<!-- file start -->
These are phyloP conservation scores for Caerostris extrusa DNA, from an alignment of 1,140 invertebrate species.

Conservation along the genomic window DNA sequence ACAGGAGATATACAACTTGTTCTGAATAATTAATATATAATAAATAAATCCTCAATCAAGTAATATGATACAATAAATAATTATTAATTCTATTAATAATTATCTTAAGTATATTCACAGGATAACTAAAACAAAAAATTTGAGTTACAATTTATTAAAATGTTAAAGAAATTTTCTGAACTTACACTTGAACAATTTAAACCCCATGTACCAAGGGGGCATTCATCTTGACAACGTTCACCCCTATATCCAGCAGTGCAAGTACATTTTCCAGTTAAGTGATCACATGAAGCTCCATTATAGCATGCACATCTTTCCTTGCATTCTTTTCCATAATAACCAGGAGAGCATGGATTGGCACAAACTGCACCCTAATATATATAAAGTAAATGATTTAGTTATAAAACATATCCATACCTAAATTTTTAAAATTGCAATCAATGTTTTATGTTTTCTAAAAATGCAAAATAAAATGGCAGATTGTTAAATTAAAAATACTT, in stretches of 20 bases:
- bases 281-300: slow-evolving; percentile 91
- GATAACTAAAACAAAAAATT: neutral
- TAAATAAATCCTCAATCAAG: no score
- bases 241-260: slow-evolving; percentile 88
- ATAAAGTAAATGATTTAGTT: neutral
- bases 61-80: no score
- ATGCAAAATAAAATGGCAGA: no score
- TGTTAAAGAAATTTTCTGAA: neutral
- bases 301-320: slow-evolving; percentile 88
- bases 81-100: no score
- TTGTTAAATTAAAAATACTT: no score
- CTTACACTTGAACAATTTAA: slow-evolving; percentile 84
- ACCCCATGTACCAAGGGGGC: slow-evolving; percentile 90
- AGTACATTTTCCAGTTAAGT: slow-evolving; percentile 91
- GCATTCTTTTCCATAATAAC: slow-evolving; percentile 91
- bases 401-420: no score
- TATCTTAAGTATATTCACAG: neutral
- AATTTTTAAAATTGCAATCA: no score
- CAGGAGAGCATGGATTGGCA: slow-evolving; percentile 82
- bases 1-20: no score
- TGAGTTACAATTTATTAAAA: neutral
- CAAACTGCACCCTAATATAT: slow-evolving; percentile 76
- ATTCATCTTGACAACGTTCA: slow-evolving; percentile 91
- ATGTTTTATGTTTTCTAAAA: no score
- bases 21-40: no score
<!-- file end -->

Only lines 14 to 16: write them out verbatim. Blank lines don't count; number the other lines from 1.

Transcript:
- CTTACACTTGAACAATTTAA: slow-evolving; percentile 84
- ACCCCATGTACCAAGGGGGC: slow-evolving; percentile 90
- AGTACATTTTCCAGTTAAGT: slow-evolving; percentile 91